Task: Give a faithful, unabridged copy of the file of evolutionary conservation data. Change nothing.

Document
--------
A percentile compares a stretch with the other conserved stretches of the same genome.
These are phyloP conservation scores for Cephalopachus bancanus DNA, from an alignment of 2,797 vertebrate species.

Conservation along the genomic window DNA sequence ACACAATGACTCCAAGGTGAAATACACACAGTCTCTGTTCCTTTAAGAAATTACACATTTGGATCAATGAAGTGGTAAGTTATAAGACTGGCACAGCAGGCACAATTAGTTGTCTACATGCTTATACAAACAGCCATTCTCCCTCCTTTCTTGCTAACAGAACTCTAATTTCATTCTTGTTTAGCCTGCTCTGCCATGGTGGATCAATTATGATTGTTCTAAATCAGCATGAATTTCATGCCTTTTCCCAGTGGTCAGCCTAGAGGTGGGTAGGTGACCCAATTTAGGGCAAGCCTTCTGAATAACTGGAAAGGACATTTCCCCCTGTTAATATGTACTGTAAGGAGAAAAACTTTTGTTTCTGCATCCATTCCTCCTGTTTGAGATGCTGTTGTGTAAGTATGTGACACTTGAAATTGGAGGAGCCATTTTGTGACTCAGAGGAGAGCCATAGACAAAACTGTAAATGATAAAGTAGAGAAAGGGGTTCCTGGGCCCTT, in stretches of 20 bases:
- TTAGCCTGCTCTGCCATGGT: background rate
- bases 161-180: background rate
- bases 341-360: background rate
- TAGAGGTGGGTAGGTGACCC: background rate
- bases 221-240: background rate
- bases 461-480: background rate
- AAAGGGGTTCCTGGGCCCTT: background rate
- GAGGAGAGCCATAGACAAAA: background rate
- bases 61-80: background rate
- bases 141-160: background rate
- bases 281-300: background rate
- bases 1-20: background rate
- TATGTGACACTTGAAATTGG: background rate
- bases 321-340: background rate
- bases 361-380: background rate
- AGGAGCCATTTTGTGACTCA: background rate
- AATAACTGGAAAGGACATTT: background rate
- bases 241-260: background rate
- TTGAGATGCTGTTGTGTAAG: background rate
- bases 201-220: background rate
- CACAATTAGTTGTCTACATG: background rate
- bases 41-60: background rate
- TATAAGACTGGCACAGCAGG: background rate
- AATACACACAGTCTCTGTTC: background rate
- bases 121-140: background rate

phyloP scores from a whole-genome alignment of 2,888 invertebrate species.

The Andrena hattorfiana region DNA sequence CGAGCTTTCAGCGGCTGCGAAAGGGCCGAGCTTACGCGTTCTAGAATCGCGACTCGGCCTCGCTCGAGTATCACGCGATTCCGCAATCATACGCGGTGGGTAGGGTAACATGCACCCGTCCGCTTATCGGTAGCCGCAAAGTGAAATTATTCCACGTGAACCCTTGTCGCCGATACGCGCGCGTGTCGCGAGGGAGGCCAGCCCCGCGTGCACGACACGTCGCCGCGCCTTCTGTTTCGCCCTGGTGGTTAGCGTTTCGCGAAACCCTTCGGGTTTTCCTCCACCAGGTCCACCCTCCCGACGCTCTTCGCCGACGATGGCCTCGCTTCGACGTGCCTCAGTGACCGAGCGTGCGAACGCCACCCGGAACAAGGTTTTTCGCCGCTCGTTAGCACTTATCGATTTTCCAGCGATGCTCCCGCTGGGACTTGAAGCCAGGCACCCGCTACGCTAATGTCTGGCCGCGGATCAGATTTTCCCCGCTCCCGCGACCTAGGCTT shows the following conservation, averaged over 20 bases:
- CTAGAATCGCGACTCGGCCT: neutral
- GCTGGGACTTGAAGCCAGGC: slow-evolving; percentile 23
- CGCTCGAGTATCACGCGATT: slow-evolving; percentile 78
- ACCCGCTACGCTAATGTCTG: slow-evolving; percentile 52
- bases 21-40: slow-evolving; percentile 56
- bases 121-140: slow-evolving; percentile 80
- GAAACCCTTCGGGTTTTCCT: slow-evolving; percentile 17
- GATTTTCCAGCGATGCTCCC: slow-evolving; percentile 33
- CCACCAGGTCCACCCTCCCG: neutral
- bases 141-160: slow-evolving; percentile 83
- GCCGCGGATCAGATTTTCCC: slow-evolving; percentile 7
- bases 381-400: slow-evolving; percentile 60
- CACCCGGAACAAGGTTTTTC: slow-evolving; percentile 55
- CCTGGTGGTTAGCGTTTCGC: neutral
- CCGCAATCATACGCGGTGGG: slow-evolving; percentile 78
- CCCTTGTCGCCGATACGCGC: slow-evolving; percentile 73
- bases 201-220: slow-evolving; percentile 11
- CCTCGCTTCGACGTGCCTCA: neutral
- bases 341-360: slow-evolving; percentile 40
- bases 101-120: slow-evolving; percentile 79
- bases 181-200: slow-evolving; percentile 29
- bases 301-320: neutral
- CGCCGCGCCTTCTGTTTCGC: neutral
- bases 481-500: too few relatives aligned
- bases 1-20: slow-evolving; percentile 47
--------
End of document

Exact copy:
A percentile compares a stretch with the other conserved stretches of the same genome.
These are phyloP conservation scores for Cephalopachus bancanus DNA, from an alignment of 2,797 vertebrate species.

Conservation along the genomic window DNA sequence ACACAATGACTCCAAGGTGAAATACACACAGTCTCTGTTCCTTTAAGAAATTACACATTTGGATCAATGAAGTGGTAAGTTATAAGACTGGCACAGCAGGCACAATTAGTTGTCTACATGCTTATACAAACAGCCATTCTCCCTCCTTTCTTGCTAACAGAACTCTAATTTCATTCTTGTTTAGCCTGCTCTGCCATGGTGGATCAATTATGATTGTTCTAAATCAGCATGAATTTCATGCCTTTTCCCAGTGGTCAGCCTAGAGGTGGGTAGGTGACCCAATTTAGGGCAAGCCTTCTGAATAACTGGAAAGGACATTTCCCCCTGTTAATATGTACTGTAAGGAGAAAAACTTTTGTTTCTGCATCCATTCCTCCTGTTTGAGATGCTGTTGTGTAAGTATGTGACACTTGAAATTGGAGGAGCCATTTTGTGACTCAGAGGAGAGCCATAGACAAAACTGTAAATGATAAAGTAGAGAAAGGGGTTCCTGGGCCCTT, in stretches of 20 bases:
- TTAGCCTGCTCTGCCATGGT: background rate
- bases 161-180: background rate
- bases 341-360: background rate
- TAGAGGTGGGTAGGTGACCC: background rate
- bases 221-240: background rate
- bases 461-480: background rate
- AAAGGGGTTCCTGGGCCCTT: background rate
- GAGGAGAGCCATAGACAAAA: background rate
- bases 61-80: background rate
- bases 141-160: background rate
- bases 281-300: background rate
- bases 1-20: background rate
- TATGTGACACTTGAAATTGG: background rate
- bases 321-340: background rate
- bases 361-380: background rate
- AGGAGCCATTTTGTGACTCA: background rate
- AATAACTGGAAAGGACATTT: background rate
- bases 241-260: background rate
- TTGAGATGCTGTTGTGTAAG: background rate
- bases 201-220: background rate
- CACAATTAGTTGTCTACATG: background rate
- bases 41-60: background rate
- TATAAGACTGGCACAGCAGG: background rate
- AATACACACAGTCTCTGTTC: background rate
- bases 121-140: background rate

phyloP scores from a whole-genome alignment of 2,888 invertebrate species.

The Andrena hattorfiana region DNA sequence CGAGCTTTCAGCGGCTGCGAAAGGGCCGAGCTTACGCGTTCTAGAATCGCGACTCGGCCTCGCTCGAGTATCACGCGATTCCGCAATCATACGCGGTGGGTAGGGTAACATGCACCCGTCCGCTTATCGGTAGCCGCAAAGTGAAATTATTCCACGTGAACCCTTGTCGCCGATACGCGCGCGTGTCGCGAGGGAGGCCAGCCCCGCGTGCACGACACGTCGCCGCGCCTTCTGTTTCGCCCTGGTGGTTAGCGTTTCGCGAAACCCTTCGGGTTTTCCTCCACCAGGTCCACCCTCCCGACGCTCTTCGCCGACGATGGCCTCGCTTCGACGTGCCTCAGTGACCGAGCGTGCGAACGCCACCCGGAACAAGGTTTTTCGCCGCTCGTTAGCACTTATCGATTTTCCAGCGATGCTCCCGCTGGGACTTGAAGCCAGGCACCCGCTACGCTAATGTCTGGCCGCGGATCAGATTTTCCCCGCTCCCGCGACCTAGGCTT shows the following conservation, averaged over 20 bases:
- CTAGAATCGCGACTCGGCCT: neutral
- GCTGGGACTTGAAGCCAGGC: slow-evolving; percentile 23
- CGCTCGAGTATCACGCGATT: slow-evolving; percentile 78
- ACCCGCTACGCTAATGTCTG: slow-evolving; percentile 52
- bases 21-40: slow-evolving; percentile 56
- bases 121-140: slow-evolving; percentile 80
- GAAACCCTTCGGGTTTTCCT: slow-evolving; percentile 17
- GATTTTCCAGCGATGCTCCC: slow-evolving; percentile 33
- CCACCAGGTCCACCCTCCCG: neutral
- bases 141-160: slow-evolving; percentile 83
- GCCGCGGATCAGATTTTCCC: slow-evolving; percentile 7
- bases 381-400: slow-evolving; percentile 60
- CACCCGGAACAAGGTTTTTC: slow-evolving; percentile 55
- CCTGGTGGTTAGCGTTTCGC: neutral
- CCGCAATCATACGCGGTGGG: slow-evolving; percentile 78
- CCCTTGTCGCCGATACGCGC: slow-evolving; percentile 73
- bases 201-220: slow-evolving; percentile 11
- CCTCGCTTCGACGTGCCTCA: neutral
- bases 341-360: slow-evolving; percentile 40
- bases 101-120: slow-evolving; percentile 79
- bases 181-200: slow-evolving; percentile 29
- bases 301-320: neutral
- CGCCGCGCCTTCTGTTTCGC: neutral
- bases 481-500: too few relatives aligned
- bases 1-20: slow-evolving; percentile 47